Friday, August 03, 2007

My First Vista Experience

More Entertaining

I've personally been avoiding Microsoft Vista since it came out, mostly because I have a real OS on my laptop and one that works reasonable well on my work computer. I've occasionally used Vista in passing, moving the mouse around, watching the pretty glass window border effect but never really digging into it until today.

Normally my duties at work are purely sysadmin, building and maintaining servers and other tech support things. This morning due to a shortage of staff I once again donned my tech support hat and began working on a new Lenovo IBM Thinkpad with Vista Home Premium. The users was having issues with the amount of disk space taken up and wanted Mozilla Firefox re-installed on it. Shouldn't be too difficult....

Space Requirements

The journey begins with me first determining what's going on with the disk space, and why there's only 5Gb free. An overview of the hard drive shows that it's 56Gb total, but split into a 5Gb EISA partition and a 51Gb NTFS partition. I'm assuming the first one is part of the Thinkpad pre-install so I don't bother with it too much. After cruising the directories I find some that are large (5gb or so) and also look like Thinkpad specific pre-installs. Since they're labeled software, drivers, etc I remove them since all this seems useless with the machine up and running already. After all this I end up with 8Gb free (wtf?). I eventually find that most of it is tied up in user data that was moved from a previous laptop. Okay, so first problem is solved and it didn't really involve and Vista specific things since it's the same procedure under WinXP. Off to a good start.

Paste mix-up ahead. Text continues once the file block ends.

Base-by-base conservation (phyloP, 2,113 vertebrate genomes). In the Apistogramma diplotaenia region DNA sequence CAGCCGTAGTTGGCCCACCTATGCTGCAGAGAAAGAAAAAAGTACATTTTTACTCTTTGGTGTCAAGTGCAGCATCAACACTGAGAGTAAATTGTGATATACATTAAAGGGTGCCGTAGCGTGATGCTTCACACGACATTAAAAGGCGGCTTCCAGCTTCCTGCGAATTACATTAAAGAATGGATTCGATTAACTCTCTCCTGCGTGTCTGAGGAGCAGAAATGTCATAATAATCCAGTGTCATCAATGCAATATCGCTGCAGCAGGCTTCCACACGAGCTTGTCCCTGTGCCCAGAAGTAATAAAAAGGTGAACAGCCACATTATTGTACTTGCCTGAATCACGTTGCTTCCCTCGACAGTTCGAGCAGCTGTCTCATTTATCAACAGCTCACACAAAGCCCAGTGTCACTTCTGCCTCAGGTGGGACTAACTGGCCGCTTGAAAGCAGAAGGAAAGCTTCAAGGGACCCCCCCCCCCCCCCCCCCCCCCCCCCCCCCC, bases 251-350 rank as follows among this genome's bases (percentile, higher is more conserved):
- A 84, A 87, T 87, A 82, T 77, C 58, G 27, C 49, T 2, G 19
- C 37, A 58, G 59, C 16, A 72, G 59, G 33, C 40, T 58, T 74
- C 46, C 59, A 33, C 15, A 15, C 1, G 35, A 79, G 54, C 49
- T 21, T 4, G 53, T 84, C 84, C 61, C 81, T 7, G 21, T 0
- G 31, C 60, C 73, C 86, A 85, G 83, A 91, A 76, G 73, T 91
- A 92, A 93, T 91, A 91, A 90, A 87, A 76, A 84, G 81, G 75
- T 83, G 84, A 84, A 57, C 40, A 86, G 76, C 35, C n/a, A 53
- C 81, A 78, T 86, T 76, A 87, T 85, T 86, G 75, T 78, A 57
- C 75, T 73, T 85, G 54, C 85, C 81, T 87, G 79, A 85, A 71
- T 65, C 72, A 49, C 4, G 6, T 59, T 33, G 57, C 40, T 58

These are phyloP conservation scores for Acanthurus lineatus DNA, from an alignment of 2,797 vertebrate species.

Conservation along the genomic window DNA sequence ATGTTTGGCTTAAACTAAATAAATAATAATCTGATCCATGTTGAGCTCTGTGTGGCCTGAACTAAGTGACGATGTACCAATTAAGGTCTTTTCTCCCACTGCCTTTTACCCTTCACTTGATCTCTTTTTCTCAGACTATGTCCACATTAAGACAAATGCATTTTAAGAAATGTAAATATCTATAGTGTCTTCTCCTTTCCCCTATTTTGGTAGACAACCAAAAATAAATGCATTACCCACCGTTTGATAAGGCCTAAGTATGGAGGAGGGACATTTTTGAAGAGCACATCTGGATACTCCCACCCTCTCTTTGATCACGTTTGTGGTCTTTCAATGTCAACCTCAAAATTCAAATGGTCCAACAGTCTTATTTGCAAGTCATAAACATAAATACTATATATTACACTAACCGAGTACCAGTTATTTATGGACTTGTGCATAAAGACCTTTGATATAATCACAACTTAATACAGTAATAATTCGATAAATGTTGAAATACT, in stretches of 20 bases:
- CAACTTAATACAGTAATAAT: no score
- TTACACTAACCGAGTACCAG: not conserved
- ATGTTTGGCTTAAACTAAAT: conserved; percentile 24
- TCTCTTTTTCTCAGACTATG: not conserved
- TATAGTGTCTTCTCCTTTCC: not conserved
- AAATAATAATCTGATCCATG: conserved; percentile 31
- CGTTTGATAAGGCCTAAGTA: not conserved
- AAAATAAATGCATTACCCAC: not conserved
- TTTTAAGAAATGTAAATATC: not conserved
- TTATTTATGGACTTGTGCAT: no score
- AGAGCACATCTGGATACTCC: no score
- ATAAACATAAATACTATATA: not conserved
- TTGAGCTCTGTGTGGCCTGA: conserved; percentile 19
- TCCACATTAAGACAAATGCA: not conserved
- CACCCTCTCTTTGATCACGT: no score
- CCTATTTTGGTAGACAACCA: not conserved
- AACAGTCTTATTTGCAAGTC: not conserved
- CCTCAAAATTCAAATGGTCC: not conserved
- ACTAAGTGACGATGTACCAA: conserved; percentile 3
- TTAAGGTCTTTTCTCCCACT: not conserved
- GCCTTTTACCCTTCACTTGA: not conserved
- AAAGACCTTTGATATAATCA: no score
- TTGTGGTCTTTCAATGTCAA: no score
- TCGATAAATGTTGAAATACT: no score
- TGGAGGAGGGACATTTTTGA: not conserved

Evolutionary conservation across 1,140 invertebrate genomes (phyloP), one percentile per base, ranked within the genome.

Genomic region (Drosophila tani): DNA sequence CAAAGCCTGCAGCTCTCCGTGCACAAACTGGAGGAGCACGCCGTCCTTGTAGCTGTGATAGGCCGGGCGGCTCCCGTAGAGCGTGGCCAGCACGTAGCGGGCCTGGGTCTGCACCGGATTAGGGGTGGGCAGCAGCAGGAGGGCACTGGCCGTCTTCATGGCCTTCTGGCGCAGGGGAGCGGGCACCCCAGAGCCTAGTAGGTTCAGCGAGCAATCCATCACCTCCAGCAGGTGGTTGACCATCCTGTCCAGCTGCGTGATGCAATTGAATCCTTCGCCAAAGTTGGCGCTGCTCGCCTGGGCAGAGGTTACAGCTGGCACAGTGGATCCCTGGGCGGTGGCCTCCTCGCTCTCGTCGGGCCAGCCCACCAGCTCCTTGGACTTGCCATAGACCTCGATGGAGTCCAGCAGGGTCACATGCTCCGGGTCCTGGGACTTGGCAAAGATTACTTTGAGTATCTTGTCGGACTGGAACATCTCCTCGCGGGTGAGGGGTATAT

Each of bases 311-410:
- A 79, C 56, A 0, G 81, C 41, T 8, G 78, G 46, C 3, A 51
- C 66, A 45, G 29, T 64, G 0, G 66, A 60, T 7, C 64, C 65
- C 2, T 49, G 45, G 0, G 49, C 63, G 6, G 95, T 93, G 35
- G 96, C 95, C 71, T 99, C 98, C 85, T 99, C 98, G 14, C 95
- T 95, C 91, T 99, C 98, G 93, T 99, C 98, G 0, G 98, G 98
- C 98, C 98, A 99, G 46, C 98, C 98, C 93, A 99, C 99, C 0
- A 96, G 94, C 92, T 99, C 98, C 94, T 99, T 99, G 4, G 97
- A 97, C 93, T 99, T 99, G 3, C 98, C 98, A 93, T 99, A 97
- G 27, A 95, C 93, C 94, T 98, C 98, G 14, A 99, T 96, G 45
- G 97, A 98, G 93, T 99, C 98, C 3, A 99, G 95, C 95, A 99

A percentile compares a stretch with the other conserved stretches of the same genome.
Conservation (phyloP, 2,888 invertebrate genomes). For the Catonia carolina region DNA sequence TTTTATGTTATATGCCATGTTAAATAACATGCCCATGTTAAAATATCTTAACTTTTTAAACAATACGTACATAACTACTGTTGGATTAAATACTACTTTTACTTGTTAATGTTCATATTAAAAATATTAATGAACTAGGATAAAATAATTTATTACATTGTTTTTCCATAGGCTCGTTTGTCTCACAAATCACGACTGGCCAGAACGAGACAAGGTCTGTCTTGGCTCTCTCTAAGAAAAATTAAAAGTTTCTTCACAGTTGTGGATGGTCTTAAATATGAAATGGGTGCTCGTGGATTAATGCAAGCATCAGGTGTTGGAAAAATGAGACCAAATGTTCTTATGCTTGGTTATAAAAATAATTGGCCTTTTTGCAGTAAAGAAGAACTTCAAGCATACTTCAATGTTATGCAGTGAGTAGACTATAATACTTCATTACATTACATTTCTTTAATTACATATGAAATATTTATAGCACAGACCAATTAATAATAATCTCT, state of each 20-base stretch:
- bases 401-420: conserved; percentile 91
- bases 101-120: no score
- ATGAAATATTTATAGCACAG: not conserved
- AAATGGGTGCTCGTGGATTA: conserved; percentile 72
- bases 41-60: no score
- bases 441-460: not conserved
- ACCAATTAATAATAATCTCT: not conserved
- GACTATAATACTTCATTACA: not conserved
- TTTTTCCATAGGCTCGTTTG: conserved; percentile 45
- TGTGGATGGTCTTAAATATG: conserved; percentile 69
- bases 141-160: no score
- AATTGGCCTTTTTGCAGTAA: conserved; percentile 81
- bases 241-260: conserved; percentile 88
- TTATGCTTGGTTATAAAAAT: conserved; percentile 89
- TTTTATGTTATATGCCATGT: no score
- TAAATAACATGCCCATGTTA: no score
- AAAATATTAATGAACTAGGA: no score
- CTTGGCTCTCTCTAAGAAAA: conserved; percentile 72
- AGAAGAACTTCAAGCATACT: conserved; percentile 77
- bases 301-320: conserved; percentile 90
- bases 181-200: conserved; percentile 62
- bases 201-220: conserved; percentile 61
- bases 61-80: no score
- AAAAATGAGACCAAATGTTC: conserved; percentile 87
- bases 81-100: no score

The second issue I figured shouldn't be anything special; uninstall the old version of Thunderbird, reinstall, and load up the old profile. This is the point where I was introduced to the wonderful new eXPerience that is Windows Vista.


First I go looking for Add/Remove programs, but it's renamed, it's now under Program and Features (Classic view). Okay, name change, eh it happens. I open it up, and watch the programs load almost like from a webpage, they just sort of "fill down" (it even has a progress bar in the "address bar"). I'm too quick for it and see Thunderbird so I attempt to click it, randomly it grabs my click and thinks I want some Thinkpad software instead. Even for all this initial loading it didn't load the program icons so they need to fill in as I scroll down. Annoying. I find Thunderbird again, and click Uninstall.

Nothing happens. Nada. Zip. WTF? No error, no explanation. Okay, so it's a weird bug, so I decide to just install over the existing app. In order to do this I go online to get the latest version. Or not.

Better Connected